A Bump in the Road


After listening to the Buddhist monk Jack Kornfield describe ‘Labeling the Thoughts’ as a meditation, I decided to try it for myself.  As I move through life, I am constantly weeding out the good, the bad, and the bullshit. I realized that this technique of labeling my thoughts aided me in this process. For instance, the memory would pop in to my mind when I told my sister she was ugly (I was nine and she was 13… to this day I am truly apologetic), I label this as past. Or rehashing a conversation I had with my boss where I wished my comebacks were witty and intelligent, I labeled this as ego. As I continue to sit, I silently say grasping, past, future, imagination, judgement, planning, planning, planning.

Although this technique was helping me find, as Jack Kornfield puts it, my top ten playlist, I was still missing the point. What exactly is the point? Is it to label the thoughts and send them on their way, pushing them back down into the tissues of my memory? Well, that wasn’t working. So, I stopped. I stopped labeling the thoughts. I moved on to a different meditation which spoke to me. Mantras one day, observing the breath the next, and some days skipping meditation all together.

I began to notice the changes in my actions and thoughts each day. I noticed the scroll of thoughts getting busier and busier, the judgement of myself growing. My urge to plan, to change, to do was getting greater. This made sitting with myself even more difficult.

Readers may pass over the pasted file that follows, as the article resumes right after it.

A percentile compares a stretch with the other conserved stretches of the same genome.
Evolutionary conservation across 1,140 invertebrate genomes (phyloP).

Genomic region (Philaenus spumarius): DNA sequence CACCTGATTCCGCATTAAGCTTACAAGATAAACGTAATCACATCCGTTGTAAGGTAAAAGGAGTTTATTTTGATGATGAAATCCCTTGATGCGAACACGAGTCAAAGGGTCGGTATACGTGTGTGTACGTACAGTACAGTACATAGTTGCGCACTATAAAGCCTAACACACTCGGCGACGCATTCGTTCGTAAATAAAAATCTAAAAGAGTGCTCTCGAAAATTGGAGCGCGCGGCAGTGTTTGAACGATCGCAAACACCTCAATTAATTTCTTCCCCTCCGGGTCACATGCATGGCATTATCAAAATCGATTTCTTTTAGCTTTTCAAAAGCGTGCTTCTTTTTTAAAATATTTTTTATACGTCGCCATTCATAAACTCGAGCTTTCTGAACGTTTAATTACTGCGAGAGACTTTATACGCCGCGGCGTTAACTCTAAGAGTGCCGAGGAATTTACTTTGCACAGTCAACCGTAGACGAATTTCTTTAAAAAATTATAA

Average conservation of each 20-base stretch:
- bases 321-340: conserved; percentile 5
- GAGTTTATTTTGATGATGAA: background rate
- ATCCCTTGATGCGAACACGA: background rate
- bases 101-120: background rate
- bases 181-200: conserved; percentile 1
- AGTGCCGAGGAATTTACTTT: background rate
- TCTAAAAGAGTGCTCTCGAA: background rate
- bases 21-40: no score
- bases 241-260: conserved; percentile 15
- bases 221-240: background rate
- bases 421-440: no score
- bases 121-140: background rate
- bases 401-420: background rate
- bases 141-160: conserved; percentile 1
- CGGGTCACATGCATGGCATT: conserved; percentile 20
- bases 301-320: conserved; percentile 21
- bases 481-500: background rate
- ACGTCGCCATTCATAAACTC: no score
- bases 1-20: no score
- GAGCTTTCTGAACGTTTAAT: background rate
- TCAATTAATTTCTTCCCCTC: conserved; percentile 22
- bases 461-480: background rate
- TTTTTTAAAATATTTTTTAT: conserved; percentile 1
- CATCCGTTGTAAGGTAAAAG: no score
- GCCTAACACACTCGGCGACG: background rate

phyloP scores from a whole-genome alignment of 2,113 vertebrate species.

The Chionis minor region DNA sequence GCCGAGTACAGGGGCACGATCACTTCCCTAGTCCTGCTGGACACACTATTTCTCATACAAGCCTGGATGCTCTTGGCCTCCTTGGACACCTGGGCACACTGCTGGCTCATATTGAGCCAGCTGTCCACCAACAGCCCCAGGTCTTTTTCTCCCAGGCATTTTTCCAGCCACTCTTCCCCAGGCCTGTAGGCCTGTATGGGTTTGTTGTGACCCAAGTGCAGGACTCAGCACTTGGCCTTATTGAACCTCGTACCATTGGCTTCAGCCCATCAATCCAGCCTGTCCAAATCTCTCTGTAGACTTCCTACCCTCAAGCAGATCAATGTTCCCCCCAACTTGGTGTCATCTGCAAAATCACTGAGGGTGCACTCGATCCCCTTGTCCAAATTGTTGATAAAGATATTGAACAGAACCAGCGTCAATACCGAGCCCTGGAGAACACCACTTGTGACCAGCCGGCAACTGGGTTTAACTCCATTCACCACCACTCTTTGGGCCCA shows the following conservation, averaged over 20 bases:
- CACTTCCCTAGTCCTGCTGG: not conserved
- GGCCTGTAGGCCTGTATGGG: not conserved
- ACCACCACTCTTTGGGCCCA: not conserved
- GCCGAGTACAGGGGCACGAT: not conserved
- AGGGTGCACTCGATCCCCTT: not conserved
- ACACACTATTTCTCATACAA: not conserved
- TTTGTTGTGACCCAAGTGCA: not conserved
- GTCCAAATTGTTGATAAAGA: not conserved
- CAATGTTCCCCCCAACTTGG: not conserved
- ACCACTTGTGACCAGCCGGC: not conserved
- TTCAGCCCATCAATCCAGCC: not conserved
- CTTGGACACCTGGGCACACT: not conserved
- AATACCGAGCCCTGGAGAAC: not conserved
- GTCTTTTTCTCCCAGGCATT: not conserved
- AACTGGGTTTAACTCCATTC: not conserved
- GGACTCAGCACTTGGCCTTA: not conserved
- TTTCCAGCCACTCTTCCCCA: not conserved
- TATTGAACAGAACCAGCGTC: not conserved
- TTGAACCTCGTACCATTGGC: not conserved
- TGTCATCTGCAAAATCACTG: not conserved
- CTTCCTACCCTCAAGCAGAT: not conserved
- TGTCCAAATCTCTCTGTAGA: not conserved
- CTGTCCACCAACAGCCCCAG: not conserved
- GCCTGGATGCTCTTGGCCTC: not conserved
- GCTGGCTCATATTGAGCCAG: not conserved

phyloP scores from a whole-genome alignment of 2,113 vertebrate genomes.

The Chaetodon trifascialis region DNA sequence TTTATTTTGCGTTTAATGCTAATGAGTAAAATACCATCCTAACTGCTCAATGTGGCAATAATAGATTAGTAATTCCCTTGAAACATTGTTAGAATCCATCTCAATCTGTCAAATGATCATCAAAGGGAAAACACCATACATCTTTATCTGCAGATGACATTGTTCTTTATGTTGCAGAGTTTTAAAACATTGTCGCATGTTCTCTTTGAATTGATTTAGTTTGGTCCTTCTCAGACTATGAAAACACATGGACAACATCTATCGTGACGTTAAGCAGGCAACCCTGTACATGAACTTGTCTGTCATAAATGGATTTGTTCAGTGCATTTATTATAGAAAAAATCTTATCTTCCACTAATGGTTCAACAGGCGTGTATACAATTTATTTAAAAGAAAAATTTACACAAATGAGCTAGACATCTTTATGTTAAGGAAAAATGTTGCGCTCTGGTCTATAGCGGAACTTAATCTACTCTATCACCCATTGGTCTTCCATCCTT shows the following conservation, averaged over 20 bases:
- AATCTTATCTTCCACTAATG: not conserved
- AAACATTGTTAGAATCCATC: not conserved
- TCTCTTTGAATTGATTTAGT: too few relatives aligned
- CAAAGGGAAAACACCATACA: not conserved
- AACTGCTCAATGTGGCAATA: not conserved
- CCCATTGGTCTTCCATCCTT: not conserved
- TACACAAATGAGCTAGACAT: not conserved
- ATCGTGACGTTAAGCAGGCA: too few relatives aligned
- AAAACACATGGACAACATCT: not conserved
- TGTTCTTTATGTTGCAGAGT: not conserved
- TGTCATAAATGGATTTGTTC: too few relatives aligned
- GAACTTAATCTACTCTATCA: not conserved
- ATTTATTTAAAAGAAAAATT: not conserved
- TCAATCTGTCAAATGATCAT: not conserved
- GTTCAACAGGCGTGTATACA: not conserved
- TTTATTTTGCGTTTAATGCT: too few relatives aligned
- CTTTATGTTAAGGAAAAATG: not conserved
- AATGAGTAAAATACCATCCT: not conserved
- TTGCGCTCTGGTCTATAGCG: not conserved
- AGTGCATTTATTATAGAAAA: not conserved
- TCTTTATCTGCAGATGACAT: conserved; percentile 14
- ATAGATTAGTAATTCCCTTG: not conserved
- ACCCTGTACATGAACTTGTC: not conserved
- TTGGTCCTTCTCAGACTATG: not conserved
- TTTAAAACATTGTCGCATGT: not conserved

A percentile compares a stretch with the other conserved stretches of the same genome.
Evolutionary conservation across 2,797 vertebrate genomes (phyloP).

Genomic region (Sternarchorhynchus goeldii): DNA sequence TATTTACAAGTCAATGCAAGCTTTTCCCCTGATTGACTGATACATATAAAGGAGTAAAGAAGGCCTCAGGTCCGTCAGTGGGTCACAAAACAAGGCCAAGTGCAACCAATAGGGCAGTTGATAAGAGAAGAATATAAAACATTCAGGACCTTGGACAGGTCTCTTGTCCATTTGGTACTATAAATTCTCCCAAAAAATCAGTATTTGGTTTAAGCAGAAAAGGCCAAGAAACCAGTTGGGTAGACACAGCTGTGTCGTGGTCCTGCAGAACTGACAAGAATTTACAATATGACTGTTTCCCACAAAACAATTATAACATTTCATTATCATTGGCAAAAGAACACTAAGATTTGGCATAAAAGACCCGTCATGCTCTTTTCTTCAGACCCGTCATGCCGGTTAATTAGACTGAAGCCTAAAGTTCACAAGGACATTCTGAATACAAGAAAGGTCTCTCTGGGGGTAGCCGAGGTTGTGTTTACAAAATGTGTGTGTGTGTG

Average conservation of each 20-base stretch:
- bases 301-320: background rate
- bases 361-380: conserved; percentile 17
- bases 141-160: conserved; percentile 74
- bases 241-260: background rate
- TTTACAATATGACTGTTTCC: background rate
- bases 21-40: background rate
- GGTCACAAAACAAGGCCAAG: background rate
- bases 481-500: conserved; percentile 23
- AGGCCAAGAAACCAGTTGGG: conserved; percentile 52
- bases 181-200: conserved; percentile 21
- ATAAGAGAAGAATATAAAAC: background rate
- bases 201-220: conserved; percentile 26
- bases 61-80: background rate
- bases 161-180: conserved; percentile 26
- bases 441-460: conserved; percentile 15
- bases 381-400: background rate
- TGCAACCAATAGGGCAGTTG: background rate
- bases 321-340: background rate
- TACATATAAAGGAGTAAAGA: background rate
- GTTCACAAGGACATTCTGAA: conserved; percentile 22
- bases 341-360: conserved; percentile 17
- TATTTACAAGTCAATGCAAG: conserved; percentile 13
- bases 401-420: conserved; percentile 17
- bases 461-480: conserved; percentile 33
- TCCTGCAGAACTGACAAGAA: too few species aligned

I needed direction, someone to point out the path, someone to support me in my journey. I decided to notice and become willing to trust my own intuition. The universe began to speak to me. The clouds did clear and I was left with an opportunity to be with others on the same path as I.  I was able to gain insight and share my roadblocks along the way. It is in this space that I was presented with the answer to my initial question, What is the point of labeling the thoughts?

I am grateful to one of the many teachers I had that recounted her own experience. Instead of pushing those thoughts away, dismissing them completely, she sat with them. As uncomfortable as this seems, sitting with your own judgement, negative thoughts and emotions brings value to this issue.

As you practice this technique, you may begin to notice where in the body you hold the thought or emotion. This leads to discovering the habitual patterns which make up the Self. To borrow words from Bhavani Maki, this allows us to:

“…skillfully proceed on the path to develop understanding and refinement of the consciousness. (This) approach allows us to investigate the mind and emotions, how they relate to our patterns of thought and deposit themselves into our behavior, character, and personality”.

As I started again, labeling my thoughts, I found comfort in the uncomfortable. The path to happiness and freedom isn’t an easy one, but it is the most interesting one I have been on.

I hope this finds you well on your path to a joyful and free life.

Happy meditating!

Caitlin Renz
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By Caitlin Renz

Author Caitlin Renz is an educator, yoga instructor, and writer of the blog Good Vibes Idaho. Her life goal is to inspire others to take risks, believe in, and ultimately become their best selves. It is her desire to encourage and support your journey to living well.

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